Standardization and quality control of Doppler and fetal biometry ultrasound measurements in low-income setting
Ali S., Byamugisha J., Kawooya MG., Kakibogo IM., Ainembabazi I., Biira EA., Kagimu AN., Migisa A., Munyakazi M., Kuniha S., Scheele C., Papageorghiou AT., Klipstein-Grobusch K., Rijken MJ.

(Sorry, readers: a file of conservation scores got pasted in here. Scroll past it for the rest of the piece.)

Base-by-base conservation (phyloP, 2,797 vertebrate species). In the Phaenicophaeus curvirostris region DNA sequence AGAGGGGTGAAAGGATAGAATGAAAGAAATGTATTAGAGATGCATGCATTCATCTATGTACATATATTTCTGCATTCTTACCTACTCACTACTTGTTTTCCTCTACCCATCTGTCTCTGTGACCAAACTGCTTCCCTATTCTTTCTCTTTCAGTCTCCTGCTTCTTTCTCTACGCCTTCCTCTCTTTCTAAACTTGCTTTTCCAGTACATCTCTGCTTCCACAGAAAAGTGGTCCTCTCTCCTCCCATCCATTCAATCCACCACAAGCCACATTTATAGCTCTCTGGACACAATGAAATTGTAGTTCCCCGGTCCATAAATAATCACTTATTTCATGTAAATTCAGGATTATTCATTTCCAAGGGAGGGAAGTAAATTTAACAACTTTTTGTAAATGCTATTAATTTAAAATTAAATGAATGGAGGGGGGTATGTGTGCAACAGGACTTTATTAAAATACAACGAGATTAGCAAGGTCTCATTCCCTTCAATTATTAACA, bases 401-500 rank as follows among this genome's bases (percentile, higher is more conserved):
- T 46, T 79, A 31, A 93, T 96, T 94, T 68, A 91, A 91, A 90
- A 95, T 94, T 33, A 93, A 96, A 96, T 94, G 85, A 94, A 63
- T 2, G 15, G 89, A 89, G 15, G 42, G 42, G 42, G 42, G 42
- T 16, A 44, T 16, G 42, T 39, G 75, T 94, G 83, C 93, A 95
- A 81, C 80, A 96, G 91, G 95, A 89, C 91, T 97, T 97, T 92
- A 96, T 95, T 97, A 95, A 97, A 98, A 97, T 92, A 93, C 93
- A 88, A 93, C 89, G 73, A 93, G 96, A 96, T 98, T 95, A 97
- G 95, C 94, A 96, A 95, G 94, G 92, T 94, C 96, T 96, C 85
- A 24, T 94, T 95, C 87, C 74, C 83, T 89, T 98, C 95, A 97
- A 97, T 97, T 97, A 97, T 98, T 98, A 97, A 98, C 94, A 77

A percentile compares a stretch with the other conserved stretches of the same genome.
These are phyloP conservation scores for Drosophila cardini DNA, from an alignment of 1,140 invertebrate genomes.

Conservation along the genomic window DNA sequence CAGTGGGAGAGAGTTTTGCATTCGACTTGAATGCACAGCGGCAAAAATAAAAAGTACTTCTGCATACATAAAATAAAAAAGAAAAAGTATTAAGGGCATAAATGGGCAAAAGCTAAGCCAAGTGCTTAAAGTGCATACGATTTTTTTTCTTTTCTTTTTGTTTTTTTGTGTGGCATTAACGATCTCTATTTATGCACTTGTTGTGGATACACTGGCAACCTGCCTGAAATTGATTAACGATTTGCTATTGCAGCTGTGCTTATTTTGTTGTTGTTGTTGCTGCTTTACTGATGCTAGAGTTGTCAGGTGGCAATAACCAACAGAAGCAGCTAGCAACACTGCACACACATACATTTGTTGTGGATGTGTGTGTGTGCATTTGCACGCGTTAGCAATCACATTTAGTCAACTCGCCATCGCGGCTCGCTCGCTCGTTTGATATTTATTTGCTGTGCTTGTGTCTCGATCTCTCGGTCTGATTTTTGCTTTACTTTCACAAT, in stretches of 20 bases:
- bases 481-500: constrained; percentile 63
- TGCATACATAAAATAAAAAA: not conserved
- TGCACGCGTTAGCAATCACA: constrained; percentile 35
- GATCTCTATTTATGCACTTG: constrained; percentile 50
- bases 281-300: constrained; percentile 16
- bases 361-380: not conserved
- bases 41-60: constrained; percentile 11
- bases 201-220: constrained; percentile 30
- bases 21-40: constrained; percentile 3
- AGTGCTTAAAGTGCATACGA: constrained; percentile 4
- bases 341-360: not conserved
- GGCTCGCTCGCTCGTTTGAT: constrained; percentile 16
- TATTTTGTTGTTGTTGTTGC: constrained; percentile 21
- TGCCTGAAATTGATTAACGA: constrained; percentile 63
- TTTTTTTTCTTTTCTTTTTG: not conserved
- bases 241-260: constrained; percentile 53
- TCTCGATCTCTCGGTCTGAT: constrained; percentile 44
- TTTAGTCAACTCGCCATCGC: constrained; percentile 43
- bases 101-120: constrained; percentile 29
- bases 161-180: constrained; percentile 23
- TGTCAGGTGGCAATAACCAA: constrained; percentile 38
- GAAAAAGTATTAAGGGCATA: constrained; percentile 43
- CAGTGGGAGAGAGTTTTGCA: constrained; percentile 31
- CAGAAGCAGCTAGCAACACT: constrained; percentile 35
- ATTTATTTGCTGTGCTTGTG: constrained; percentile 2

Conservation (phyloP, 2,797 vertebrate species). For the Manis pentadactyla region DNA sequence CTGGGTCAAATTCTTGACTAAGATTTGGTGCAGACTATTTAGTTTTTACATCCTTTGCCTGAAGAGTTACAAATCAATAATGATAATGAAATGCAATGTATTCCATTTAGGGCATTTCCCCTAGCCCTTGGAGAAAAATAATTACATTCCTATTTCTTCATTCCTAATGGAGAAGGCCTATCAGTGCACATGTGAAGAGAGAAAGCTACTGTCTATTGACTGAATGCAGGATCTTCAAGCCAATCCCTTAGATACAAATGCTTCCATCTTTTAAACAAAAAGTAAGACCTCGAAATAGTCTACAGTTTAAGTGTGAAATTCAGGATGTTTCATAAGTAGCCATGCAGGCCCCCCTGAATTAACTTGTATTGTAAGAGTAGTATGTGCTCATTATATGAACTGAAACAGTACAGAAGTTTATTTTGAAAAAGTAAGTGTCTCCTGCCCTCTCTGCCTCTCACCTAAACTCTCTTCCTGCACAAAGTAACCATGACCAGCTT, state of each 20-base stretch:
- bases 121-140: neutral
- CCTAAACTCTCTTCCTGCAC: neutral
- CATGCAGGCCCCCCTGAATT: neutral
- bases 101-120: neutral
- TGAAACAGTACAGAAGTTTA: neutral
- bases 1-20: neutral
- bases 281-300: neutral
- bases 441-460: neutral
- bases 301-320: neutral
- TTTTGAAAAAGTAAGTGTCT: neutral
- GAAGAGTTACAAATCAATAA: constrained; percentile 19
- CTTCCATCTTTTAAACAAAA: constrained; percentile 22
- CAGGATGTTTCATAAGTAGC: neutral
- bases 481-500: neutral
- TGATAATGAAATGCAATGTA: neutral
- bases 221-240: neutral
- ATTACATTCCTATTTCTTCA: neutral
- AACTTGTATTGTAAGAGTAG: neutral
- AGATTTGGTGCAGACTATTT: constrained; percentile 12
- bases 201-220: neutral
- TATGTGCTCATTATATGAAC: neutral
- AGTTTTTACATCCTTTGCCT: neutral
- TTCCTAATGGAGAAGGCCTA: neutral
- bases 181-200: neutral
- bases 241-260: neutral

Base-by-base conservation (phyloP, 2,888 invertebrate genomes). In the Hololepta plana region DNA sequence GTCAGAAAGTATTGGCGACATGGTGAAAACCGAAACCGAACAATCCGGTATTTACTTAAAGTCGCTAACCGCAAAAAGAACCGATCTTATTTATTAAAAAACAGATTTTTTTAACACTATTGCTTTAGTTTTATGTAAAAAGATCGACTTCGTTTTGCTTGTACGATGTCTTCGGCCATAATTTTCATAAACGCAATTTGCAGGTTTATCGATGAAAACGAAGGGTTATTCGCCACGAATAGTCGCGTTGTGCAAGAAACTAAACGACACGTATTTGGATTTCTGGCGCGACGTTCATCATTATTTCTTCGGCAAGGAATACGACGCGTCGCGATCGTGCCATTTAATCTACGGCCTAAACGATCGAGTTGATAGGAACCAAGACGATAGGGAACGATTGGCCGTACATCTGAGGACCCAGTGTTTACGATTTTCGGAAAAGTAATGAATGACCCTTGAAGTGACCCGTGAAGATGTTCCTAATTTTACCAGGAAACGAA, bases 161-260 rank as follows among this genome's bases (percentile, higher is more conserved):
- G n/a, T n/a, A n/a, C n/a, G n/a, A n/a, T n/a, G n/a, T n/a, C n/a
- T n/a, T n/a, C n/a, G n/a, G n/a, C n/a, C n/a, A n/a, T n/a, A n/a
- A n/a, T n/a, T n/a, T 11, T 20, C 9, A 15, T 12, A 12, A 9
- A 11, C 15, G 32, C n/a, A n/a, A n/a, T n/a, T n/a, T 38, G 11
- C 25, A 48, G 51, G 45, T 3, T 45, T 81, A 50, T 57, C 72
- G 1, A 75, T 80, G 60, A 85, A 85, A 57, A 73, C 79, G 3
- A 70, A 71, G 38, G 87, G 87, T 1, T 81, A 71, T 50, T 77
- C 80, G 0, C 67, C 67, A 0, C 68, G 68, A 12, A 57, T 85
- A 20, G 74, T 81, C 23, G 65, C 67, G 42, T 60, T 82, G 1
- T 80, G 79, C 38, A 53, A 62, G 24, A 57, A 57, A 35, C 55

Objective: We aimed to determine the quality of fetal biometry and pulse-wave Doppler ultrasound measurements in a prospective cohort study in Uganda. Methods: This was an ancillary study in the Ending Preventable Stillbirths by Improving Diagnosis of Babies at Risk (EPID) project where women enrolled in early pregnancy were subjected to Doppler and fetal biometry ultrasound assessments between 32 and 40 weeks of gestation. A total of 125 images for each of the umbilical (UA), middle cerebral (MCA), uterine (UtA) arteries, head circumference (HC), abdominal circumference (AC) and femur length (FL) were arbitrarily selected from the EPID study database and independently evaluated by two experts in a blinded fashion using an objective scoring criterion. Inter-rater agreement was assessed using modified Fleiss’ Kappa for nominal variables and systematic errors were explored using Q-Q plots. Results: Over 96.8% of the UA images, 84.8% of the MCA images and 93.6% of the UtA images were classified as of acceptable quality by both reviewers. For fetal biometry measurements, 96.0% of the HC images, 96.0% of the AC images and 88.0% of the FL images were acceptable. The Kappa values for inter-rater reliability of quality assessment were 0.94 (95% CI, 0.87–0.99), 0.71 (95% CI, 0.58–0.82), and 0.87 (95% CI, 0.78–0.95), for the UA, MCA, and UtA, respectively. The inter-rater agreement HC was 0.94 (95% CI, 0.87–0.98) for the HC, 0.93 (95% CI, 0.87–0.98) for the AC and 0.78 (95% CI, 0.66–0.88) for the FL measurements.The Q-Q plots indicated no influence of systematic biases in the measurements. Conclusion: Training local healthcare providers to perform Doppler ultrasound, and implementation of quality control systems and audits of measurements using objective scoring tools in clinical and research settings of low- and middle-income countries is feasible. Although we did not assess the impact of in-service re-training offered to practitioners deviating from prescribed standards in this study, such interventions could possibly enhance the quality of the ultrasound measurements and should be investigated in future studies. This article is protected by copyright. All rights reserved.